Thursday 17 January 2019

Heavey to chair last Tullow meeting as successor named

Tullow founder Aidan Heavey
Tullow founder Aidan Heavey
John Mulligan

John Mulligan

Aidan Heavey will chair his last board meeting at Tullow Oil in July, before departing the company he founded 33 years ago.

Tullow, which primarily focuses its oil production and exploration activities in Africa, has named Dorothy Thompson as Mr Heavey's successor. She'll formally join the Tullow board following the group's annual general meeting next week and will assume the chairwomanship at the conclusion of the July board meeting.

For 12 years, until the end of 2017, Ms Thompson served as chief executive of Drax, a power and energy trading company.

She is also a non-executive director at the Bank of England, and a non-executive director of NYSE-listed Eaton Corporation, a power management solutions giant that has its corporate headquarters in Dublin.

Mr Heavey relinquished his role as Tullow chief executive last year, handing the reins over to Paul McDade. Mr Heavey took on the non-executive chairmanship, with the company indicating he would stay in that role for no more than two years.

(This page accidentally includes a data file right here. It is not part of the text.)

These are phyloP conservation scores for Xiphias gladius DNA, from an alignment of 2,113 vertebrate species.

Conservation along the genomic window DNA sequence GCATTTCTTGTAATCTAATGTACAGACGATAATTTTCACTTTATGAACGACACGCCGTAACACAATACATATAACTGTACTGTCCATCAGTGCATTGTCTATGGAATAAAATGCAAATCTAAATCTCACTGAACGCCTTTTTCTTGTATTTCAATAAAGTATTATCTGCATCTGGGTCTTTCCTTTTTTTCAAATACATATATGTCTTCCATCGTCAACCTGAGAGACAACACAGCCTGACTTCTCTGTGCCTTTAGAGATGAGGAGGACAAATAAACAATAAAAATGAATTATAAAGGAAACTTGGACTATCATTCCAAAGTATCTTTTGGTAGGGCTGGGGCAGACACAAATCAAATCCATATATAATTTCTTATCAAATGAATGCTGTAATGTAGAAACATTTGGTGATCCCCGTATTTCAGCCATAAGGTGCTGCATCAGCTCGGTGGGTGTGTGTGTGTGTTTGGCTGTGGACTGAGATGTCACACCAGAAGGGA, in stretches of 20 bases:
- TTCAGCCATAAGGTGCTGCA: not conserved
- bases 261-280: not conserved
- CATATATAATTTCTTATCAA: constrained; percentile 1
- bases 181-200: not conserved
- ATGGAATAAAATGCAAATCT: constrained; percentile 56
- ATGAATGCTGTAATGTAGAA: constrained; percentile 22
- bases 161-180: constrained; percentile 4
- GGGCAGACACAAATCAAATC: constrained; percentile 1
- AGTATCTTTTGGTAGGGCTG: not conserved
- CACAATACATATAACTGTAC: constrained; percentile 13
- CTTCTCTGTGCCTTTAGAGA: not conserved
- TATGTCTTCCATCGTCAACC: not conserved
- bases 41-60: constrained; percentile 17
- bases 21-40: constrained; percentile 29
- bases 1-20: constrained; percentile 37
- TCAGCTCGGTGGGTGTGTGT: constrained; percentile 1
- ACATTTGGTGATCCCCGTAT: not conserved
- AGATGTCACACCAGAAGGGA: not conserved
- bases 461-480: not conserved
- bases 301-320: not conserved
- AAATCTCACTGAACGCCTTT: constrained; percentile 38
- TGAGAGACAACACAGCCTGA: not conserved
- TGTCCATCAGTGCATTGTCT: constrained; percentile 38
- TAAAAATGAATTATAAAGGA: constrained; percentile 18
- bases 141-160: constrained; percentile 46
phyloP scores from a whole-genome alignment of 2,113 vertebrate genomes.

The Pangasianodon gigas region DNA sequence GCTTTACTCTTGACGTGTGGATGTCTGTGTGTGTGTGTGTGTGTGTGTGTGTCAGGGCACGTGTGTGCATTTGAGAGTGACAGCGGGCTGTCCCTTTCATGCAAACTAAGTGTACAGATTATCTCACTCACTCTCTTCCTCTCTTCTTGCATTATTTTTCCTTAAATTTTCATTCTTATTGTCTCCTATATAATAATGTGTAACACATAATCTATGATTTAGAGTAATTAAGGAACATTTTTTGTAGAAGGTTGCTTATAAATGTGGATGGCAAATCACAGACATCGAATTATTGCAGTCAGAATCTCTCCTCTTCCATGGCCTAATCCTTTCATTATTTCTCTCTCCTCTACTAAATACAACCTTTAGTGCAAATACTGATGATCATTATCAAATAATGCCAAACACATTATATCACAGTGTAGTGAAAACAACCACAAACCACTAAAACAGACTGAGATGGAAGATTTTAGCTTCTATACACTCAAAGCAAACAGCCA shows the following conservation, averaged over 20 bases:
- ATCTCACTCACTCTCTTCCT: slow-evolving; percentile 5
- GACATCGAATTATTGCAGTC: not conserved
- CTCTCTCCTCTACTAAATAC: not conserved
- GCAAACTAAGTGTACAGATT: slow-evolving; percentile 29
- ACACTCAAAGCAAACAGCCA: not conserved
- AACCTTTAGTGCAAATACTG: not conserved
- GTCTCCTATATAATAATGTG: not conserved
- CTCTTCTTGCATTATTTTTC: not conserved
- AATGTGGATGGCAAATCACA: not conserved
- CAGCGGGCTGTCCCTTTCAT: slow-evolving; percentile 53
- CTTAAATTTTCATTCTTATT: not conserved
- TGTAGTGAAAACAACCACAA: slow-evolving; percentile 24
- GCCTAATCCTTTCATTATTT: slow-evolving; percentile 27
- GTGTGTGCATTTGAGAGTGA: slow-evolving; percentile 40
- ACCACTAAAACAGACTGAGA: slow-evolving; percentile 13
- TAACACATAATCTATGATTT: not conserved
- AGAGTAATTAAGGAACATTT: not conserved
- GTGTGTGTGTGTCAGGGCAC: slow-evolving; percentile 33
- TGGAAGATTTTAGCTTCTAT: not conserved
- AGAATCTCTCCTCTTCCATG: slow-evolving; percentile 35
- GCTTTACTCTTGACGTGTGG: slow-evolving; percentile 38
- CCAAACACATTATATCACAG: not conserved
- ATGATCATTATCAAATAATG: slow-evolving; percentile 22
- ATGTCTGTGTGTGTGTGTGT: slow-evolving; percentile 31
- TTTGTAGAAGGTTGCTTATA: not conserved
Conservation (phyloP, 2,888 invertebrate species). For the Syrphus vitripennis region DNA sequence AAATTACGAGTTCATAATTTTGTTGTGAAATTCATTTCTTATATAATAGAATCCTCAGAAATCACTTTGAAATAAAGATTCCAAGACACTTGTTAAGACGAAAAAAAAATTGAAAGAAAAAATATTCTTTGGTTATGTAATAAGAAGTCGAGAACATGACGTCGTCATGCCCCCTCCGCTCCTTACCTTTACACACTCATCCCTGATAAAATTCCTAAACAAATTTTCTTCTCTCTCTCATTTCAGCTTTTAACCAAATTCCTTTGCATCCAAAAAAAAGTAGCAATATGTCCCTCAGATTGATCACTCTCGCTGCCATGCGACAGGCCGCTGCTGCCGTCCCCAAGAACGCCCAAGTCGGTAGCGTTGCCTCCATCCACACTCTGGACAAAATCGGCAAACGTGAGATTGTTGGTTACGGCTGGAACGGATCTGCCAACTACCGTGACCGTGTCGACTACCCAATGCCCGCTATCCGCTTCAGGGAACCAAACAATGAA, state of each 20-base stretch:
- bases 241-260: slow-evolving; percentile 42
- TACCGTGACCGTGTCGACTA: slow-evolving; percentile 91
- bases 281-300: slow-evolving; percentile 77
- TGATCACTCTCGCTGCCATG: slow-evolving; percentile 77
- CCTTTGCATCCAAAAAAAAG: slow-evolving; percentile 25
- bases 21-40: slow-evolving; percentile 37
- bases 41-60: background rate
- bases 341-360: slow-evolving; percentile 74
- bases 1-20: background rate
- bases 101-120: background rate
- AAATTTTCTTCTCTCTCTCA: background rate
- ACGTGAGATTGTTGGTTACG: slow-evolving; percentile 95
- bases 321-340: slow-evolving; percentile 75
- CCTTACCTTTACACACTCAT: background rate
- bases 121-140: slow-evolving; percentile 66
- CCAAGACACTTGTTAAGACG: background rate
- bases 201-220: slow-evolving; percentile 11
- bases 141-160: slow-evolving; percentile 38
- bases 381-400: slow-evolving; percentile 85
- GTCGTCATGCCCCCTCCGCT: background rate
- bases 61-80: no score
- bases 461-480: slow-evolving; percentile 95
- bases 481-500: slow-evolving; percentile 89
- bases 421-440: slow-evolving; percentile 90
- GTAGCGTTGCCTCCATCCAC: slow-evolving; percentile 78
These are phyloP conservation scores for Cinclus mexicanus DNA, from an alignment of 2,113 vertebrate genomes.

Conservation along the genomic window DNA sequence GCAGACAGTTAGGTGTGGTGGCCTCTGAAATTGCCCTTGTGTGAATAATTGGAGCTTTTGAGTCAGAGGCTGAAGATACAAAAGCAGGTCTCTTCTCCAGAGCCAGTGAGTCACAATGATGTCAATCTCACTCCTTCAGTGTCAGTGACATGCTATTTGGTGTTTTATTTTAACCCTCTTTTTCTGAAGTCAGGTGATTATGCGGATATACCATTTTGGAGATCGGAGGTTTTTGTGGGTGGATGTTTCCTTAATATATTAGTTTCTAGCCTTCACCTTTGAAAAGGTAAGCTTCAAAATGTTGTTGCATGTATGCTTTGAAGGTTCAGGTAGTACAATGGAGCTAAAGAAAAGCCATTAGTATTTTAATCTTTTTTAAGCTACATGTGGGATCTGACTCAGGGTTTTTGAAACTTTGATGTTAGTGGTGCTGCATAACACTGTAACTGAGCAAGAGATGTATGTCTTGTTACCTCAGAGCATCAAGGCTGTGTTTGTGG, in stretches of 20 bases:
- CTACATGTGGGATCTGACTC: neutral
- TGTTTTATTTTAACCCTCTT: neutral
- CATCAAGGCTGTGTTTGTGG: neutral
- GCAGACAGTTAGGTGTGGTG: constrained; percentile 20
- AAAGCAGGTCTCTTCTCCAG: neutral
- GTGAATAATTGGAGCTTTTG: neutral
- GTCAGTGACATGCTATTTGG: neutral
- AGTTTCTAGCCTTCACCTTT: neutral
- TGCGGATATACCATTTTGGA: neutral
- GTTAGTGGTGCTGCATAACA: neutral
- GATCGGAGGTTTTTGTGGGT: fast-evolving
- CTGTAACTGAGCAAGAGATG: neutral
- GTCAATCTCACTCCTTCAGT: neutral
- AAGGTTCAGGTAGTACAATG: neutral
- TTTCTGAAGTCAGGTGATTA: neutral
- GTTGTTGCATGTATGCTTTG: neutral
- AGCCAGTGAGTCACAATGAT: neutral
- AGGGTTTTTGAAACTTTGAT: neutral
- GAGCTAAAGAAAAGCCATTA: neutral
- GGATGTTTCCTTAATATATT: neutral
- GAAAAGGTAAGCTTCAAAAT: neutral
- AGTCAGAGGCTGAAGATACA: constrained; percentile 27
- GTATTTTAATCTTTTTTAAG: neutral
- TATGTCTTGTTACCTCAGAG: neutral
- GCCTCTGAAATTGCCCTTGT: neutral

Yesterday, Mr Heavey welcomed Ms Thompson's appointment, as did Mr McDade.

"While Tullow is well-positioned with a balanced set of production, development and exploration assets, we will need to ensure that the company not only delivers on the potential of its current assets, but also seeks out new opportunities for growth," said Mr McDade.

Ms Thompson said Tullow had made "significant progress" over the past two years as it emerged from the fallout of a slump in oil prices, which forced it and other oil companies to engage in radical restructuring that included job cuts.

Tullow expects production from its assets to be between 86,000 and 95,000 barrels of oil equivalent a day this year.

It also made a profit last year - its first in three years.

A Roscommon native, Mr Heavey (65) was once an accountant with Aer Lingus. He founded Tullow to exploit opportunities at small oil fields considered uneconomic for majors. He sold his collection of vintage cars and mortgaged his home to raise £1m (€1.27m) and initially targeted assets in Senegal, in west Africa.

Irish Independent

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